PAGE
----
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MACH-I . Un Robot como una trompa de elefante

Robot Mach-I y trompa de elefante
Robot Mach-I y trompa de elefante

La trompa de un elefante es su apendice diestro. Con una capidad de maniobra increible es capaz de introducrise por lugares confinados y manipular objetos de diferentes formas.

Hacer un robot similar a la trompa de un elefante es tarea de la Robótica Bioinspirada basada en elementos y actuadores blandos (“Soft Robotics”).

Aún lejos de igualar sus prestaciones, los robots manipuladores hiperredundantes pueden lograr capacidades de movilidad que, cuanto menos, recuerdan a la referida trompa.

MACH I es el resultado de un Trabajo de fin de máster (de súper Ivan Rodríguez) realizado en el grupo de investigación de Robótica y Cibernética, dentro del proyecto del plan nacional PRIC (DPI2014-56985-R Protección robotizada de infraestructuras críticas). Entre los objetivos del mismo, se incluía el construir un robot hiper redundante funcional, adecuado para inspeccionar lugares muy confinados y realizar en ellos ciertas tareas de manipulación.

21 motores mueven, mediante cables, 7 segmentos conectados mediante juntas cardan. Al no tratarse de un robot serie, los movimentos de los motores deben estar sincronizados con mucha precisión. Tirar de un cable implica soltar de otros en la medida adecuada.

Tras la construcción del robot , el uso de la teleoperación y de la realidad aumentada aportada por Juan Jesús y Andrés , junto con algoritmos de cálculo de la cinematica inversa para robots hiper-redundantes y planificación de trayectorias ideados por Andrés, permiten sacar todo el partido al robot.

En la actualidad seguimos mejorando las prestaciones (David Marquez) e ideando nuevas soluciones constructivas (Elena Muñoz y Jaime Bravo)

A soft and continuum manipulator robot

The concept of degree-of-freedom (DOF) is very important in all types of robots. It is the number of movements or independent parameters that define the pose of a robot. The word redundant is commonly used to mean “exceeding what is necessary or normal”. Robotic manipulators which have more independent DOFs than are required to perform a particular task are called hyper-redundant robots.

Some advantages of hyper-redundant robots against conventional ones are the fault tolerance in some of their joints, better skills to perform in complex environments and greater mechanical and kinematic capacities (such as lower energy consumption, greater transmissibility of force, joint range availability, dexterity or rigidity). In fact, there are a large number of applications for which they can be very useful such as service for underground tanks, supervision in nuclear core reactors, support in surgical systems or as an accessory in aeronautics and space exploration.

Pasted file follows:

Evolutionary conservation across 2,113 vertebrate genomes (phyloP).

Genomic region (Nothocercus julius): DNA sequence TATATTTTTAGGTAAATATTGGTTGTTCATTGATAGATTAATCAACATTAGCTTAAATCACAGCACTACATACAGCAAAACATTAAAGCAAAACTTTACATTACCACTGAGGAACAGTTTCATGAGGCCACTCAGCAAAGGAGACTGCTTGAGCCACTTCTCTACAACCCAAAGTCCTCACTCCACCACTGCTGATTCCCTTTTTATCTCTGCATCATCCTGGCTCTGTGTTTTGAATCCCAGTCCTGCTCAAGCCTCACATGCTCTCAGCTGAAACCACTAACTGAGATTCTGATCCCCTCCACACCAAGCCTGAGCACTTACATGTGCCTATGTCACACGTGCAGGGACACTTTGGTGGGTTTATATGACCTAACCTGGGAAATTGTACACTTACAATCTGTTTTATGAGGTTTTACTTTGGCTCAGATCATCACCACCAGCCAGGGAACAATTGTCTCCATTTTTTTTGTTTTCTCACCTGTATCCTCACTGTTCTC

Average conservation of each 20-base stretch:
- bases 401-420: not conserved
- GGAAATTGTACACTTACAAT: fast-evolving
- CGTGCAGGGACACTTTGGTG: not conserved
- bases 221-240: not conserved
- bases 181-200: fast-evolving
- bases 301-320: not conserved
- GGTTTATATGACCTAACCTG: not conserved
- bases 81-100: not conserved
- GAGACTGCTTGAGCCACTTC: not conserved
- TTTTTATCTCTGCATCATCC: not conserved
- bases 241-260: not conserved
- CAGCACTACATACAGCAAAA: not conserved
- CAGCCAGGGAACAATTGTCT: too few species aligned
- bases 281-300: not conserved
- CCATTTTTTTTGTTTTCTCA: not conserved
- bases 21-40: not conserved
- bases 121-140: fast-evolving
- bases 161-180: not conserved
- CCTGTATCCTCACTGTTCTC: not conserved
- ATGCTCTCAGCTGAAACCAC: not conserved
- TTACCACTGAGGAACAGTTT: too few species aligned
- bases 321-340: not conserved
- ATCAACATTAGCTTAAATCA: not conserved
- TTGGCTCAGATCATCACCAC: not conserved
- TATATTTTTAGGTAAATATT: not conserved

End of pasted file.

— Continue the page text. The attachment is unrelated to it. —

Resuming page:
However, although hyper-redundant robots have been studied for more than three decades, its use is mostly limited to the experimental field. This is due to two main reasons. First, because a high number of degrees of freedom means a high cost of design and production. And secondly, because classical kinematic modeling techniques have not been particularly efficient or have not been adapted to the needs of hyper-redundant robots. This is why we have developed a novel algorithm called Natural-CCD to solve the kinematics of this robots in an efficient and precise way. Its name comes as a result of producing end-effector movements that are frequently found in nature such as the Fibonacci spiral.

In the context of hyper-redundant robots, two new concepts arise: Continuum robots and Soft robots. Continuum robots are continuously curving manipulators with an infinite number of virtual DOFs, much like the arm of an octopus. On the other hand, this kind of robots are closely related to another field called Soft Robotics. This robots are bio-inspired and try to make all of their components soft and flexible with the intention to move in a safe and versatile way. Currently, several concepts for soft and continuum manipulator robots are being designed and constructed. Its purpose is to be attached to a mobile robot and controlled by our new bio-inspired algorithms, being able to perform in activities such as supervising agriculture or detecting anomalies in critical infrastructures.

Different construction options are presently under evaluation

The first is based on the concatenation of modules with multi-axis bending capability. A hyper-redundant robot is thus formed with the delocalized actuators through the use of cables to transmit the motion


A second version uses self-acting modules, each of which achieves movement on a single axis, but avoid the problems associated with cable transmission
The third option achieves a continuous robot, without rigid structure, being formed by elastic material that is deformed by the tension of cables located along its structure